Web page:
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Labor Department says gig workers aren't employees

Employee or contractor? Here's the difference
  • The U.S. Department of Labor sees those who labor for companies like Uber and Lyft as contractors rather than employees.
  • That decision will help the many such virtual marketplaces that have been sued for wrongful classification of workers.
  • A key reason the DOL cited for its decision is that these platforms give workers a great deal of control.

The Trump administration is no fan of big tech companies. But a recent decision from its Department of Labor could give a long-term boost to tech giants like Uber, Lyft and the soon-to-go-public Postmates.

These companies -- and many like them -- rely on a wide pool of on-demand workers who sign up through the companies' platforms to drive cars, make deliveries, run errands, walk dogs or clean houses. Many people doing this work disagree with the companies' assertion that they're not employees, but rather solo small-business proprietors using the platform of choice to perform their cleaning (or driving, or delivery) business.

Now the Department of Labor has weighed in, with an opinion letter stating that an on-demand company that appears to provide a cleaning service is correct to classify its workers as independent contractors rather than employees. The decision adds more heft to behemoths like Uber and Lyft and house-cleaning company Handy, all of which face lawsuits accusing them of wrongly classifying workers as independent contractors.

"For that particular company, the letter is sort of a get-out-of-jail-free card," said Maya Pinto, a senior researcher at the National Employment Law Project. "It will be used by this one company and could prod other companies to get similar letters. We believe in most cases, if not all cases, the workers are under control of the company and are in fact employees," she said.

In the "gig economy," more injuries for construction workers and truck drivers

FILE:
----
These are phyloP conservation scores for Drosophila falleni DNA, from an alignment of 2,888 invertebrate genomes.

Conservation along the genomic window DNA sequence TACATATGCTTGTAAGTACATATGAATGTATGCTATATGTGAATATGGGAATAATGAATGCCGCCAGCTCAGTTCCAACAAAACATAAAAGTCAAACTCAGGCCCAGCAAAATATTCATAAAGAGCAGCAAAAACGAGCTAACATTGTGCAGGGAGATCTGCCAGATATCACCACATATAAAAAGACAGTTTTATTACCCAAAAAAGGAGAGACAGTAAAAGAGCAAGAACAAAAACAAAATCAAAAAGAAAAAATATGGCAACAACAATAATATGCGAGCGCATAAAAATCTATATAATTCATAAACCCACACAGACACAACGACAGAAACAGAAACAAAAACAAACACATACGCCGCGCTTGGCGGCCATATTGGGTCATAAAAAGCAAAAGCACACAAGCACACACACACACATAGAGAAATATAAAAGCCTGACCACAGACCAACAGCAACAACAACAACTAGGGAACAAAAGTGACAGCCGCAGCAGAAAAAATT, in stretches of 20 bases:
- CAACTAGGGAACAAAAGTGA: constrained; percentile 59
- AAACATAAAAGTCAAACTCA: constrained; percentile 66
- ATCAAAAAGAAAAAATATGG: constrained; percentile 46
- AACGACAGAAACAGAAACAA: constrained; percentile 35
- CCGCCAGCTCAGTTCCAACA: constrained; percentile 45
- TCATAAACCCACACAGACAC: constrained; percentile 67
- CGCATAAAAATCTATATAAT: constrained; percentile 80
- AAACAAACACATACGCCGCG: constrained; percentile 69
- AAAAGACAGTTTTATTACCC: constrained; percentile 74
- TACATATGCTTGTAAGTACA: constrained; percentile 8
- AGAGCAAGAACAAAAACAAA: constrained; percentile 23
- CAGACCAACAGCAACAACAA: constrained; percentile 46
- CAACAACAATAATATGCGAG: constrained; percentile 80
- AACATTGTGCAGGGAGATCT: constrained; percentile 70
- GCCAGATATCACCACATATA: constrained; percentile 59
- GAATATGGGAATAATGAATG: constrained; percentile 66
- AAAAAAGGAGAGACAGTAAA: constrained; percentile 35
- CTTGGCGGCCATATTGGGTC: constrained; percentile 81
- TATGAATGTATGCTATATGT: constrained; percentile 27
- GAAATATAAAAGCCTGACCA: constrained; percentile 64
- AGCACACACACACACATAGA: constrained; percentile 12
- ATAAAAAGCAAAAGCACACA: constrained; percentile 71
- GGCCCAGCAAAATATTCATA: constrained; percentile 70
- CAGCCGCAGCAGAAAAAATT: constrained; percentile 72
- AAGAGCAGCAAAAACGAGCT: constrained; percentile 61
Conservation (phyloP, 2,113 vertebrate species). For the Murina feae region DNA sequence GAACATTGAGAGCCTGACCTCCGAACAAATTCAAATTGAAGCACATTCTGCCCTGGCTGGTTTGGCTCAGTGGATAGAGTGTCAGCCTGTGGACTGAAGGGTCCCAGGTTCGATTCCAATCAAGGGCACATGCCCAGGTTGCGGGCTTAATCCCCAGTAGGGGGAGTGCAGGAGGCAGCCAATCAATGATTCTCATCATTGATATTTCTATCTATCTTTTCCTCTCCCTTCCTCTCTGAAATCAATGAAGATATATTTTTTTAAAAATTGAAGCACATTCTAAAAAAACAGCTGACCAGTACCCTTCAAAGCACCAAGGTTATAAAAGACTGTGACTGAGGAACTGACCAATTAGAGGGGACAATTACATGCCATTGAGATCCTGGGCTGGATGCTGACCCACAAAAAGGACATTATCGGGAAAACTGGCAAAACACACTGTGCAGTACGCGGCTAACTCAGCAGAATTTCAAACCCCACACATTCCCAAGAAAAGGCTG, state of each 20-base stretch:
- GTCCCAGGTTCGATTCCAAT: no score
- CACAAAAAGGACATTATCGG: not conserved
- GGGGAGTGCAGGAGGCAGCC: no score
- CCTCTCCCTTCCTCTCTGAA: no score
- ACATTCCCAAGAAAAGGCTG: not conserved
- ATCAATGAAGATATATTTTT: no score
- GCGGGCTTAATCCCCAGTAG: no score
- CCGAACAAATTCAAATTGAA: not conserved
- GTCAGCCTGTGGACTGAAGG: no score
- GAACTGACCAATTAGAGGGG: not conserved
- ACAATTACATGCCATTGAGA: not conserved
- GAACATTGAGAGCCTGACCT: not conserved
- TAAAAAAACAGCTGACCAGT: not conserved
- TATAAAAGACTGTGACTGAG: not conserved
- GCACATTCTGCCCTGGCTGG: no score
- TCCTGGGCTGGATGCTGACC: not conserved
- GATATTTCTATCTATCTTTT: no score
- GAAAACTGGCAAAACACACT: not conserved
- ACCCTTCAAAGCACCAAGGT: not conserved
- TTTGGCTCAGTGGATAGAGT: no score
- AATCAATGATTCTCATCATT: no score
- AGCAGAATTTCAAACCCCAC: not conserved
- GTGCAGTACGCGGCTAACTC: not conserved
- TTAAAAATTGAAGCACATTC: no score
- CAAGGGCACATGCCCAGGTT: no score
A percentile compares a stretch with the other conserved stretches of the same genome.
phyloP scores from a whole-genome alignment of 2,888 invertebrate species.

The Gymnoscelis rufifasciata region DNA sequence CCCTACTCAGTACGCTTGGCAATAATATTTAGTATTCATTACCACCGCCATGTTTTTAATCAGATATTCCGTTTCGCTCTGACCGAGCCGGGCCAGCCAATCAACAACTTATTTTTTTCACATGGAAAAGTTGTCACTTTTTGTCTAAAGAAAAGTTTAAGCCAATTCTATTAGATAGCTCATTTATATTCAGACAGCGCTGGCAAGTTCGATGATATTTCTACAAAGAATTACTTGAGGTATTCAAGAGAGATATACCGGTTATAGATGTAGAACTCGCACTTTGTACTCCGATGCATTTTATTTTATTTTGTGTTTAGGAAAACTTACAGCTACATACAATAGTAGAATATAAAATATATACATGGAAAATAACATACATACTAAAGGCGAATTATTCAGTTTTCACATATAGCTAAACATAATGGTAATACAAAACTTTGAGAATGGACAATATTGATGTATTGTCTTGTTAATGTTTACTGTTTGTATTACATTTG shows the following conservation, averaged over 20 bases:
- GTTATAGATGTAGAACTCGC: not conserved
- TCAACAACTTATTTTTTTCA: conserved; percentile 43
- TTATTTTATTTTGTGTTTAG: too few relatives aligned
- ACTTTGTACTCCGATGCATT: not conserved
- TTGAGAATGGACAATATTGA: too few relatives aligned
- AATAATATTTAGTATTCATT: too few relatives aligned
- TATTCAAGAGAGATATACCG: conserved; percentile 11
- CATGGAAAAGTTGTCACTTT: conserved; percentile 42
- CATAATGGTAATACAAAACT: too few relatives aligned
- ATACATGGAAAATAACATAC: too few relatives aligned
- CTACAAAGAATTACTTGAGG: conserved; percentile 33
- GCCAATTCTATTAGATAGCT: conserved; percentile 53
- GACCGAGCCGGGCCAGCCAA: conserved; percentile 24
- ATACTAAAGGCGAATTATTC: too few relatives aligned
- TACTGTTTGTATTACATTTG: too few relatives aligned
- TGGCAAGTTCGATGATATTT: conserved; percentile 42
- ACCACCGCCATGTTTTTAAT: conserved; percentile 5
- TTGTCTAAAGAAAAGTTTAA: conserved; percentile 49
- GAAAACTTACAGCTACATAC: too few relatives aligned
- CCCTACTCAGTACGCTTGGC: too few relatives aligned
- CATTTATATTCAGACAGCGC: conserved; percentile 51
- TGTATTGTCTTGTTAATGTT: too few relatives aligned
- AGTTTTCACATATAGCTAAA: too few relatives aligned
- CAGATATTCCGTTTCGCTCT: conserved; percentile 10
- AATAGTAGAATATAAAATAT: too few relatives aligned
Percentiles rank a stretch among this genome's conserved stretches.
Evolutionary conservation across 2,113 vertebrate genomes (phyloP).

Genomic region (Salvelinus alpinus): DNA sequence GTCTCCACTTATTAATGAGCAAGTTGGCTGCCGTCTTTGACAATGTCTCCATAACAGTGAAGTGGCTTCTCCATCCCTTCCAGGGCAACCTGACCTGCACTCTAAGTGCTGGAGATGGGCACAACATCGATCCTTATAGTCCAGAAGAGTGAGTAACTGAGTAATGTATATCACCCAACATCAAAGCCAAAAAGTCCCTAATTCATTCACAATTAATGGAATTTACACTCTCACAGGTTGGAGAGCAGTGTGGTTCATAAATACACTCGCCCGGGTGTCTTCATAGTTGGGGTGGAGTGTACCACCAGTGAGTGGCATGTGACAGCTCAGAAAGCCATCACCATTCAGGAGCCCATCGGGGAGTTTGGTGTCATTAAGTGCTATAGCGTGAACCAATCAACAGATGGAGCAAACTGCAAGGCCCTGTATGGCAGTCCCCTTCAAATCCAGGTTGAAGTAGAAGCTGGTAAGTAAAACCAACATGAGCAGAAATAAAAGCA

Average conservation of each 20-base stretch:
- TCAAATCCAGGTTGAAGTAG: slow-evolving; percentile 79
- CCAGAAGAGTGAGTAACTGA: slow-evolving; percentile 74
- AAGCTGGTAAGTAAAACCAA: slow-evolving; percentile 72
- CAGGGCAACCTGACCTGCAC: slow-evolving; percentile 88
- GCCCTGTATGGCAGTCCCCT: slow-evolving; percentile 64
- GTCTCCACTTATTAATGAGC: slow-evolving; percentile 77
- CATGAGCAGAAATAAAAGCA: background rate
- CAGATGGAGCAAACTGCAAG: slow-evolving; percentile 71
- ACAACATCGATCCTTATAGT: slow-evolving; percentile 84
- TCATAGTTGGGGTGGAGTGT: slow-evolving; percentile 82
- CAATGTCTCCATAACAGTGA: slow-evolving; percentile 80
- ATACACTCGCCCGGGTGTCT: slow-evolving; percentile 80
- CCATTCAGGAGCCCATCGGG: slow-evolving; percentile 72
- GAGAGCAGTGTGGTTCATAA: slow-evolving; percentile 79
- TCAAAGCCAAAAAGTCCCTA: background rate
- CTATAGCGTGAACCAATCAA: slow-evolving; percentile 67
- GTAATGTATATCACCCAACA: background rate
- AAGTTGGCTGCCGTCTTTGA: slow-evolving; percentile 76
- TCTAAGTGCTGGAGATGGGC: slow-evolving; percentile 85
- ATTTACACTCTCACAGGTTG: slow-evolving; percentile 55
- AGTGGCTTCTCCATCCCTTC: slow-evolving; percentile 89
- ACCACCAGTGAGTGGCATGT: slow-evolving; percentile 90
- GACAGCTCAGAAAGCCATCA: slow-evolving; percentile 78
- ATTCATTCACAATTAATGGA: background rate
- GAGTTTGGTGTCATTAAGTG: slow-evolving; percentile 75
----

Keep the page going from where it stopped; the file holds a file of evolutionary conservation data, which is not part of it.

Handy, which wasn't named in the letter, is "a virtual marketplace company that "operates in the so-called 'on-demand' or 'sharing' economy,'" the DOL wrote. The marketplace requires workers' name, email and Social Security number to sign them up. It connects them with customers who pay on a per-job basis, and it provides training materials that workers can choose to review or not. The app does allow customers to rate workers and removes workers after they haven't been "active" for some time.

A key reason the DOL cited for its decision is that the workers on Handy's platform have a great deal of control. The platform itself doesn't require a minimum of cleaning jobs, allows the workers to sign up with competitor apps or to work directly with customers, and it allows workers to sometimes ask for higher pay than the platform sets.

Thousands of lawsuits

That's substantially different from Uber and Lyft drivers, whose rates are determined by the companies' ever-shifting policies and who are liable to get thrown off the platform once their customer rating dips below about 4.3 stars. Lyft, which went public recently, faces six class actions and "thousands" of individual actions accusing it of misclassifying employees, it told the Securities and Exchange Commission. Uber faces two such lawsuits, according to securities filings. Handy has been sued five times by workers.

"If workers are misclassified as independent contractors, and [a] court were to find they're employees, the employer could be responsible for back pay, overtime and minimum-wage violations and record-keeping violations. There could be [family and medical leave] implications, tax implications, workers' compensation implications," said Susan Harthill, a partner at Morgan Lewis, representing employers. "Classification is a big concern for all businesses."

The nature of "platform" work can sometimes create a truly gray area on the employee-contractor spectrum. But the cost difference between paying a employee and an independent contractor is so large, companies often choose to err in their favor while the decisions are fought out in court, saving themselves potentially millions of dollars. (A study last year on ride-hail drivers in New York found that if Uber considered its drivers employees, it would be the largest employer in the city.)

Hitting low-wage workers hardest

In exchange for freedom and flexibility, independent contractors give up most benefits that employees get, such as paid sick time, family leave, overtime or minimum-wage laws, and the right to start or join a union. That tradeoff often hits lowest-paid workers the hardest, labor advocates say.

"Where we see misclassification of workers is a lot of low-wage jobs that have a service sector aspect, or in construction, where companies have a lot of workers and they're trying to cut costs," said NELP's general counsel, Catherine Ruckelshaus. "But the gig companies have made this a key part of their profitability."

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